But another voice inside my head nags at me.  Having a “public faith” and being a responsible citizen, in my understanding, means participating in public life in ways that promote the common good.  There is a growing widespread sentiment in our society that the move to “marriage equality” is part of the inevitable march of progress.  “Progress”, of course, is a talisman that nearly everyone attaches to whatever it is they want to do already, conferring it legitimacy in a nearly quasi-religious way, and usually has no empirical basis.  Who’s against progress?  But then, what actually counts as progress?  Tearing down rain forests in the name of industrialization seemed like “progress” at the time, but now we know that it has had disastrous consequences.  The mass commercialization of farming seemed like progress at the time, but the price often was local economies and quality of food–a step backwards in many cases.  Nuclear energy seemed like “progress” at the time, and then we had Chernobyl.

Each of us could multiply examples in nearly every realm of human society.  The point is that “progress” is a notoriously slippery word when it comes to introducing (I use the word broadly here) “technologies” into society.  As beneficial as they seem in the moment, it’s typically unwise to label them as bits of “progress” until every conceivable effect they can have is had upon society.  And when it comes to something like community and social life, at the heart of which is sex, with all its perils and possibilities, which binds generations together, I personally don’t know that we’ll know whether any innovation in the area of our sexuality counts as “progress” until several generations into the future, when the effects are fully appreciated.  A decade (even two) is not a sufficient sample size here.  There is an “ecology of community” at work here, built up over generations.  New inputs and/or drastic changes to the system will take generations to take full effect.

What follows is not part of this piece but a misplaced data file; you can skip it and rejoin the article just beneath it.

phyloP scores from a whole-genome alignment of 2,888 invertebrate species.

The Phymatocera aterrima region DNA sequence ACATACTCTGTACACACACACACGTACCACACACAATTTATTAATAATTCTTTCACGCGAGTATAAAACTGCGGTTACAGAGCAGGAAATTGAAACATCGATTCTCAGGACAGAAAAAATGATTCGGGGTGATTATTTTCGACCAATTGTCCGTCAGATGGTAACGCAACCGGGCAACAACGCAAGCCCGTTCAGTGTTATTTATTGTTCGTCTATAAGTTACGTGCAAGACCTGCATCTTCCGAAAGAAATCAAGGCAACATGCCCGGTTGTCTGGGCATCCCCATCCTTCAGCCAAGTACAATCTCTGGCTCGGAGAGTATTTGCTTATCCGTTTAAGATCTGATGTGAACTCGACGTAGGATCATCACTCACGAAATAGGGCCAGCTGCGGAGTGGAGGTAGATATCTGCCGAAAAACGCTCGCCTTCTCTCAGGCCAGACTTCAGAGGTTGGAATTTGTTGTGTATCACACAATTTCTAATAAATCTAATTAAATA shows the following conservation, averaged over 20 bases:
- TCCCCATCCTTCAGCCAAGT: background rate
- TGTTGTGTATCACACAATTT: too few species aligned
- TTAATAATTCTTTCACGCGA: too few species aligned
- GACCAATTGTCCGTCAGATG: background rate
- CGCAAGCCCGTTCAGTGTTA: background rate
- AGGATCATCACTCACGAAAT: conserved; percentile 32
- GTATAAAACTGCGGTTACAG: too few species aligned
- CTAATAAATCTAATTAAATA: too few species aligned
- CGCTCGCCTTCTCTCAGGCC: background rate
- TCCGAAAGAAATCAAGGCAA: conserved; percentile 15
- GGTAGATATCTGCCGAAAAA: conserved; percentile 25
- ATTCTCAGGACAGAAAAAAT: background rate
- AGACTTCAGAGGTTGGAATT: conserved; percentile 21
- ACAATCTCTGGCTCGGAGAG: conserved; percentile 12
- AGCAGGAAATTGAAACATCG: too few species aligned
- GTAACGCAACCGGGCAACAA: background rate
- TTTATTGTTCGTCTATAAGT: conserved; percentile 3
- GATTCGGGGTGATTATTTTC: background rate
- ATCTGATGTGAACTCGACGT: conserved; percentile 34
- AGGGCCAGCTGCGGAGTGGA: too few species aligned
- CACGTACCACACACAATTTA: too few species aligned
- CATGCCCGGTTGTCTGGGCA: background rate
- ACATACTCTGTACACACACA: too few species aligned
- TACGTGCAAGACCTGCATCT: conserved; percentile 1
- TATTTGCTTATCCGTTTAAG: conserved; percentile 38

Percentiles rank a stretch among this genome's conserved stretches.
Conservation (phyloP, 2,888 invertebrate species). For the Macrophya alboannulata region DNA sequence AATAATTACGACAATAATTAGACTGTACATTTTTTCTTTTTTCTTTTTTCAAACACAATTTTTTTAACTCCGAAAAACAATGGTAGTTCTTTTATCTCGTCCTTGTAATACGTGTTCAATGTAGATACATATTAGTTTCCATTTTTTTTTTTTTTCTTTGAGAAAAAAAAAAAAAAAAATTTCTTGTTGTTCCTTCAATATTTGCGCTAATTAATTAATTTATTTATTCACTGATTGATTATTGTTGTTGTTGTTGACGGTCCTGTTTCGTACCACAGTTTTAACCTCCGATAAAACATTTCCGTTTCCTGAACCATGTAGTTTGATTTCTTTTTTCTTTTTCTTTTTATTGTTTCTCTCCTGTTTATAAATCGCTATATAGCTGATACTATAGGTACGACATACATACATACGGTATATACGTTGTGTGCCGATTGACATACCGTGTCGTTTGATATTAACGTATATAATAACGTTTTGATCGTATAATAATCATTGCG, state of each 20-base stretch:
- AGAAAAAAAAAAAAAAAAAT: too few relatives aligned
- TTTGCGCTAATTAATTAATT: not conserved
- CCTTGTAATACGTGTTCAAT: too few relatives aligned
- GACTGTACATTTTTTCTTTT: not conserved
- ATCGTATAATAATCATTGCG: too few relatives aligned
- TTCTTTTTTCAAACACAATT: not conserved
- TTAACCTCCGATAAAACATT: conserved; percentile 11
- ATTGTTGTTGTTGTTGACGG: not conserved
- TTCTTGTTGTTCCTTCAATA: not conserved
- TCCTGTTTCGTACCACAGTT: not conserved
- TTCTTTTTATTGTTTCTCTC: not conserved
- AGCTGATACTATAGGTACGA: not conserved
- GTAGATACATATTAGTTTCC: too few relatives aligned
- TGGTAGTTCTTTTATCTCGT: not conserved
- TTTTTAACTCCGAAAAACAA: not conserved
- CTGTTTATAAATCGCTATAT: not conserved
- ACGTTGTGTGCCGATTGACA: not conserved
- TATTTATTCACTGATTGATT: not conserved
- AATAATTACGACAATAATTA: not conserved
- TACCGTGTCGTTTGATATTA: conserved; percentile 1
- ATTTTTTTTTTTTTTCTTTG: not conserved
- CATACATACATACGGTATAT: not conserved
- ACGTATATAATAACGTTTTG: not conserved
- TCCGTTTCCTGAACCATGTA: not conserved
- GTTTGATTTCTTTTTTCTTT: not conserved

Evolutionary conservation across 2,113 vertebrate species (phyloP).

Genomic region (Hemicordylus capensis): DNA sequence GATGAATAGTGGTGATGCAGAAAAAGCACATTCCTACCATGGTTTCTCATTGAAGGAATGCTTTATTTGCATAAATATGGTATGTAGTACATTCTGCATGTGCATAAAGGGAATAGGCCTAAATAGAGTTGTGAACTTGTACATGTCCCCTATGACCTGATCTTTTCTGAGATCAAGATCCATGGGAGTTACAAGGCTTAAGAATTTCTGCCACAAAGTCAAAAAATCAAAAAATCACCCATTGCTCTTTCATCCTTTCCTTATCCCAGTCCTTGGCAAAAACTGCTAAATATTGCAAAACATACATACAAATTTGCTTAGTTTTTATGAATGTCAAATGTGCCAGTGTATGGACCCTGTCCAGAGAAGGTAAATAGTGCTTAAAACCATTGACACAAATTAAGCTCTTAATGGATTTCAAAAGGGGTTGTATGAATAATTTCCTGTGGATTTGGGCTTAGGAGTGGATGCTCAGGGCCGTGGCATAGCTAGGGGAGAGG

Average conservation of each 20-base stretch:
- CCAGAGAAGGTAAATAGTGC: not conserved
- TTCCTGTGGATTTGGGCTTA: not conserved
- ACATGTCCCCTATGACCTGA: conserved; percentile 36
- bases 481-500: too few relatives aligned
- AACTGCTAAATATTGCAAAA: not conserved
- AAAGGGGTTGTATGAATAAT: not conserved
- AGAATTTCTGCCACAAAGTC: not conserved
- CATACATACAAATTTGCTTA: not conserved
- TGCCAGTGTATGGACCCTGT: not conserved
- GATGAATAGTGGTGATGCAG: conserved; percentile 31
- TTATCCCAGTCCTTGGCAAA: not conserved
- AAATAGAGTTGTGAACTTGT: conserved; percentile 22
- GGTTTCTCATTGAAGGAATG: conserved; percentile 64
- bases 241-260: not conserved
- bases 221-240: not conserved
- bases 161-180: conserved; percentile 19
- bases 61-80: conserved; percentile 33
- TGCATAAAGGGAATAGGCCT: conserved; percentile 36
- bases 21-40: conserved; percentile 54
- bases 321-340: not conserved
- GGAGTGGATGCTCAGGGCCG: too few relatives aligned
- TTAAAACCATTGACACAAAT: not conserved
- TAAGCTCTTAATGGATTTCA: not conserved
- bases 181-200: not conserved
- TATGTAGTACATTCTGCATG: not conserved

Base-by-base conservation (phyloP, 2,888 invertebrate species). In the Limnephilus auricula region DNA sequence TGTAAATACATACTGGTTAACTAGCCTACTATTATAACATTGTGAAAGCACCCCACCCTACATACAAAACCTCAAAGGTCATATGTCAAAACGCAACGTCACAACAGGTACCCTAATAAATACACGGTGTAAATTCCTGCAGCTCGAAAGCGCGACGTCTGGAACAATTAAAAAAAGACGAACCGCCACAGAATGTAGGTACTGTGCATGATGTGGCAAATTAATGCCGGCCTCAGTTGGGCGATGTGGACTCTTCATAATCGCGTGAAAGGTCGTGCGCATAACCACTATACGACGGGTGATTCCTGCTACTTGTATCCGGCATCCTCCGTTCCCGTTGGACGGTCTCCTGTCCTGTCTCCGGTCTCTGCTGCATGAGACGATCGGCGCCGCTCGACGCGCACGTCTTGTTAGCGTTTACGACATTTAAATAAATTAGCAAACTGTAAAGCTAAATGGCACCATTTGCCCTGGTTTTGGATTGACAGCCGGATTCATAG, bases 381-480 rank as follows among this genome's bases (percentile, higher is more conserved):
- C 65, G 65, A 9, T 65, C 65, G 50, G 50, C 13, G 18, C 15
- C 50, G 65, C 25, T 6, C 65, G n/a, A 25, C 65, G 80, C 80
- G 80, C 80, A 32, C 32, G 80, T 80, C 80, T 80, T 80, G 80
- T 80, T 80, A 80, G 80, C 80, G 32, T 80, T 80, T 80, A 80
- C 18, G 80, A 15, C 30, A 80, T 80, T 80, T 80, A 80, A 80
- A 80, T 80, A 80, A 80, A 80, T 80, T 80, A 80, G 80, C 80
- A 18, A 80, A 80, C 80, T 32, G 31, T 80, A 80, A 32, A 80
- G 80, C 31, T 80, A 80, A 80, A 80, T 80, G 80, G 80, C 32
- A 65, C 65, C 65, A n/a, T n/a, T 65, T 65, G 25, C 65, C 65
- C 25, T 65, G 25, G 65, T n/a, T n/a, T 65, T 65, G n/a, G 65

It’s for those reasons (and some others) that I find myself feeling cautious personally to jump on the “marriage equality” bandwagon.  Gay marriage is not marriage at all, as far as I can see (that is a theological conviction).  And while I feel the tug of justice on my heart with respect to the “civil unions” conversation, I also find myself pulled on by my sensibilities about the myth of progress and the ecology of community, at the heart of which, as I said, is sexual life.

I would love your thoughts on the subject.  I will just say that I am well aware that not everyone will agree with me here.  That’s fine.  I just ask that you speak respectfully AND keep the conversation on-topic.  I’ll be moderating comments, so if you use this to sound off, rant, or insult people, you’re gettin’ deleted baby.

Grace and peace.

Andrew

40 thoughts on “Some thoughts on “marriage equality” and such…

  1. I find this to be the best reasoning for support for traditional marriage. I was upset to read conservative Christians bum rushing to biology to be against gay marriage yet most don’t acknowledge climate change/evolution/stem cells, etc.